A politician being cynical is not exactly a “man bites dog” story, as seven years of President Barack Obama has taught us. But when the president goes in front of a Hispanic audience and praises the Bush immigration law he personally helped scuttle, cynicism reaches new heights.
Obama was much more honest, though, about his particular interest in this segment of the population when he responded to boos from the audience to a reference to Sen. Marco Rubio, R-Fla. He paused and gave his trademark incantation, “Don’t boo…vote. They can’t hear the boos…they can hear your vote.”
The scene was the Congressional Hispanic Caucus Awards Gala, and the president as usual was energized. He pronounced every word ethnically (Spanish is the only European language Obama strives to enunciate as a native speaker—German, French, and Italian names can be Americanized) and sought right away to stoke grievances, which, according to the telling, can be remedied only if all leftist constituencies stick together.
In fact, the president began his speech with a poignant story of how the late California congressman Ed Roybal had been humiliated by a Los Angeles cop 75 years ago, on the day he proposed to his wife. Roybal, he said, had helped start the CHC because he knew that:
… we are stronger together than we can ever be alone. And that’s the same reason I ran for this office eight years ago—not because I believe in what I could do, but because I believe in what we could do together.
With that bit of self-serving grievance-mongering out of the way—in a country already reeling from unrest because of perceptions of police truculence—the president hopped on his favorite hobby horse: denigrating his predecessor’s policies abroad and domestically.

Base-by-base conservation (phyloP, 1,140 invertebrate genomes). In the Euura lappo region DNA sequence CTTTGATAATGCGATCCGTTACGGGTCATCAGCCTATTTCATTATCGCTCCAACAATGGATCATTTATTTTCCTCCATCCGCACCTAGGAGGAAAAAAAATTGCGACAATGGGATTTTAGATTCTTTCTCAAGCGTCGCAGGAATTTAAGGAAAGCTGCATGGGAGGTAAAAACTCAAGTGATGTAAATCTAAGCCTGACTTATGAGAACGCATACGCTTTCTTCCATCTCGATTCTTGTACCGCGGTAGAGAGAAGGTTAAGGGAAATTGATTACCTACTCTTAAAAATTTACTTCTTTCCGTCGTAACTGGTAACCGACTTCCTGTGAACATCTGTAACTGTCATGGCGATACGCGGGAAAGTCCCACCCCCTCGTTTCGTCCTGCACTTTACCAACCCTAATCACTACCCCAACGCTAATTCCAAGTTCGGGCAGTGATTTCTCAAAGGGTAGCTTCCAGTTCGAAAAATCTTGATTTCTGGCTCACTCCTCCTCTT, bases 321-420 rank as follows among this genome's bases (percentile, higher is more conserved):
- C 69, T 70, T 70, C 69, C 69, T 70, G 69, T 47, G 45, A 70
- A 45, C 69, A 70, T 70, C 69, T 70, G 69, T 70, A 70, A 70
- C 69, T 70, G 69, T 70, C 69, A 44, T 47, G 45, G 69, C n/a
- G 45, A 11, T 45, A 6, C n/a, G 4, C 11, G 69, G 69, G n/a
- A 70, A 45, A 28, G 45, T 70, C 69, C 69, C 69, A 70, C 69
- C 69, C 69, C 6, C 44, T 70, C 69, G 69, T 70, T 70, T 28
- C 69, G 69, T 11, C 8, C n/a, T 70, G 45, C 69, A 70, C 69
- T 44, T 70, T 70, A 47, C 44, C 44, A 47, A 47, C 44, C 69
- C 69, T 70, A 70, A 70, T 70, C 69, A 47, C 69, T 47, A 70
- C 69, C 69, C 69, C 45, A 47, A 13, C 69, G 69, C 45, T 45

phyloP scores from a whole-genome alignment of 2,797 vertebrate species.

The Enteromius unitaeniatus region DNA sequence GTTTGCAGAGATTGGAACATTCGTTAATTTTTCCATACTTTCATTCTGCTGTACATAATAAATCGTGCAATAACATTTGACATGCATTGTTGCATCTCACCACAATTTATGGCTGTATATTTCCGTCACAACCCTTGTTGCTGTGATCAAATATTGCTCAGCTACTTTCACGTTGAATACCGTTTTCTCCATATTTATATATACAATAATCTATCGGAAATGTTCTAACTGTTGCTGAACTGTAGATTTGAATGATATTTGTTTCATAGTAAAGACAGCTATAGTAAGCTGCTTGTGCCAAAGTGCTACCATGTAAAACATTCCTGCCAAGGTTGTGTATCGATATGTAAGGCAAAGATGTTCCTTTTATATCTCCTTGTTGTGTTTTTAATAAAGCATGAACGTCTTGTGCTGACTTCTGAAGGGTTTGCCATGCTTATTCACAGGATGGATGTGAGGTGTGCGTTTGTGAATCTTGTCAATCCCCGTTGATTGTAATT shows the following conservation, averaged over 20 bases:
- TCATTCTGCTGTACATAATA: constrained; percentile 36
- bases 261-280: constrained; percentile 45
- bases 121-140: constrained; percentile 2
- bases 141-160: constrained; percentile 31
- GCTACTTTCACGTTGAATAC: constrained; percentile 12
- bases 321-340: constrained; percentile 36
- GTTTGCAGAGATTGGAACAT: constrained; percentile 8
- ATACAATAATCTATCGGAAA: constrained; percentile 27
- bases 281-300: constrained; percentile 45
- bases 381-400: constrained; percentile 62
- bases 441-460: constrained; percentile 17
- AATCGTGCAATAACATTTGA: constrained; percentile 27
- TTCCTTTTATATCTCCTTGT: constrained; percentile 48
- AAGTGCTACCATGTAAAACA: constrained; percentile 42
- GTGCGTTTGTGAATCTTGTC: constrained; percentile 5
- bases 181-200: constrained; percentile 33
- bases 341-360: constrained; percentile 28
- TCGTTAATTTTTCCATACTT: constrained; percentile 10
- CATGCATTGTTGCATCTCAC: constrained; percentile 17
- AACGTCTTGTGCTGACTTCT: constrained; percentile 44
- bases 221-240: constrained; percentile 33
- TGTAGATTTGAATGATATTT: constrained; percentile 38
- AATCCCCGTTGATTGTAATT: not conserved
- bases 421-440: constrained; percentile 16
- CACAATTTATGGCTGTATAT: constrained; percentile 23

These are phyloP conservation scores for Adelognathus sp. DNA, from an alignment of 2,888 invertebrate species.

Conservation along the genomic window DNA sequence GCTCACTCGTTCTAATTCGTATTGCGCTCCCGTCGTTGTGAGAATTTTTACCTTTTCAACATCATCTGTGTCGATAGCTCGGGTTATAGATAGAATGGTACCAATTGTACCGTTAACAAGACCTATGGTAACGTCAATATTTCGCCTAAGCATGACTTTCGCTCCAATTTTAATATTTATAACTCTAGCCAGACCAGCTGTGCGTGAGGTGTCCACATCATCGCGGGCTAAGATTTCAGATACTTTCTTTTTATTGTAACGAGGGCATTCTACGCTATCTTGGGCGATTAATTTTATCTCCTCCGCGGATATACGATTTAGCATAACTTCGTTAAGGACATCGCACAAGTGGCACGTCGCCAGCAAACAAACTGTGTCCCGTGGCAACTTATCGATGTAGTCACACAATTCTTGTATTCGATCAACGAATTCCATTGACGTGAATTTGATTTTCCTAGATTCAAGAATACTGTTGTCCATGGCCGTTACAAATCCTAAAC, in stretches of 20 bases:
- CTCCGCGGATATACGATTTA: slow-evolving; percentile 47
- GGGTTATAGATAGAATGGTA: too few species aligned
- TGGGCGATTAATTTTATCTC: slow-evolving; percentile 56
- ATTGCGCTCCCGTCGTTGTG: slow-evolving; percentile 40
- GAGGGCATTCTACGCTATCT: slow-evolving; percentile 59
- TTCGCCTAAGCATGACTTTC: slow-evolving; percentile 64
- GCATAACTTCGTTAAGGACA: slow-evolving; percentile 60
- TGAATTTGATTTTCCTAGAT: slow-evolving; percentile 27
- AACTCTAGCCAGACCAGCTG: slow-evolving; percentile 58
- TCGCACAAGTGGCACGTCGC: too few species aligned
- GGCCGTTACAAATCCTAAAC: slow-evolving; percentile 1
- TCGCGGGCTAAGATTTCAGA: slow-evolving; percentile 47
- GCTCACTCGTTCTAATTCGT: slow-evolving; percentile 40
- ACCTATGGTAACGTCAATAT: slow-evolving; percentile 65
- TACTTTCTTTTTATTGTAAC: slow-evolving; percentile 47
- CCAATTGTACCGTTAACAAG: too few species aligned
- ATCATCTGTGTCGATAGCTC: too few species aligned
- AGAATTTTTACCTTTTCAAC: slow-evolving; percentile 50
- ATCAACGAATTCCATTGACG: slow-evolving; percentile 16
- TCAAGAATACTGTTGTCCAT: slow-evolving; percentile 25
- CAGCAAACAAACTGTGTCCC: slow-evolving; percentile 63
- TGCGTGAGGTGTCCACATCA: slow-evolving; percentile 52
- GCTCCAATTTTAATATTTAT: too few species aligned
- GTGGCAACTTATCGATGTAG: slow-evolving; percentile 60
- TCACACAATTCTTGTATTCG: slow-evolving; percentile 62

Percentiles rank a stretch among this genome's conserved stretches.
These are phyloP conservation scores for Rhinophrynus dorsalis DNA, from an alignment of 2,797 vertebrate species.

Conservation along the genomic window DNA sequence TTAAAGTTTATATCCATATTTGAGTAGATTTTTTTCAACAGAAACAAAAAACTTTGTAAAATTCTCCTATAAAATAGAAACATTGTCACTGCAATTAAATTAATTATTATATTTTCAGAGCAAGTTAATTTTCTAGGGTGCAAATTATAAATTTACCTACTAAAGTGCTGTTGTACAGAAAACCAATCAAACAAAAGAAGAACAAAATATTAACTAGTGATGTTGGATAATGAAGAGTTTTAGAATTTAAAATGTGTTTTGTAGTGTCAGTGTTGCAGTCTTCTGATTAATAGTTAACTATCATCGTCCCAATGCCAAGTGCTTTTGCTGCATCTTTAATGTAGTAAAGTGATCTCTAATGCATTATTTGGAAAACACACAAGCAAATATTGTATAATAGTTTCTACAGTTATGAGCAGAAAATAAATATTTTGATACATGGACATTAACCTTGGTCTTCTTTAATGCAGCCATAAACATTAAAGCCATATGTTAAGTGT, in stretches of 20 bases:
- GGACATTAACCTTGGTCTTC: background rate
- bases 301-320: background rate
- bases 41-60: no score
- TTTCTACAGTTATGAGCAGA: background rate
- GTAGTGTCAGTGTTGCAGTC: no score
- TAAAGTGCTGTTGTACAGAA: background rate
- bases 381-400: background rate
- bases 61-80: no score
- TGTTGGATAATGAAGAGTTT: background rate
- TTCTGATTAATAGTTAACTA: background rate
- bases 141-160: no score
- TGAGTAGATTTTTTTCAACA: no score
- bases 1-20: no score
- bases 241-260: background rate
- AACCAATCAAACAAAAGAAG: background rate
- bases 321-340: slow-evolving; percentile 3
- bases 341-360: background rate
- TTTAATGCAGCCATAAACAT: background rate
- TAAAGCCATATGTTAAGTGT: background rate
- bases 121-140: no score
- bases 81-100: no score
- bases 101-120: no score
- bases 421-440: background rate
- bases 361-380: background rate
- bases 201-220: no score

“By most measures we are better off now than we were seven years ago,” the president boasted, just hours before his administration announced it was pulling out of a program that trained five Syrian rebels for a cost of $500 million, capping a week of humiliating news from the Middle East.
He did find one policy from the George W. Bush administration he liked, the immigration reform bill of 2007. “Think how much better our economy would be if the rest of his party got the message,” Obama said in a plaintive tone.
Except that in June, 2007, the then-senator Obama voted for an amendment offered by North Dakota Sen. Byron Dorgan that, by emasculating the immigration bill’s guest-worker program, all but killed the bill.
Writing a week later, the late, great columnist Bob Novak observed, “The Dorgan amendment is a classic poison pill: designed to kill, not improve, the bill. Its passage makes resurrection of immigration reform all the more difficult.” Obama’s vote was as surprising as it was key—the amendment passed 49-48, and the bill died.
The unions hated the guest worker provision—they always do. But Obama was something else back then; not too many weeks earlier, on a chilly day in Springfield, Ill., the freshman senator had announced he was a candidate for president. Did he want this issue to fester forever, in order to continue sowing grievances ad infinitum?
Obama has been very clear to members of the group the Census Bureau identifies as “Hispanic.” America has been a nasty place to you, and you need liberals to change America. Often he has been brutally clear, as when he told Univision in 2010 that Hispanics must “punish our enemies” and “reward our friends who stand with us.”
For that, of course, he needs immigrants and their descendants to feel aggrieved, to cluster into groups, and to see themselves as “minorities,” not as past immigrants have seen themselves.
Everything he says and every policy he enacts has these goals in mind. But he shouldn’t be allowed to get away with praising a law he helped kill.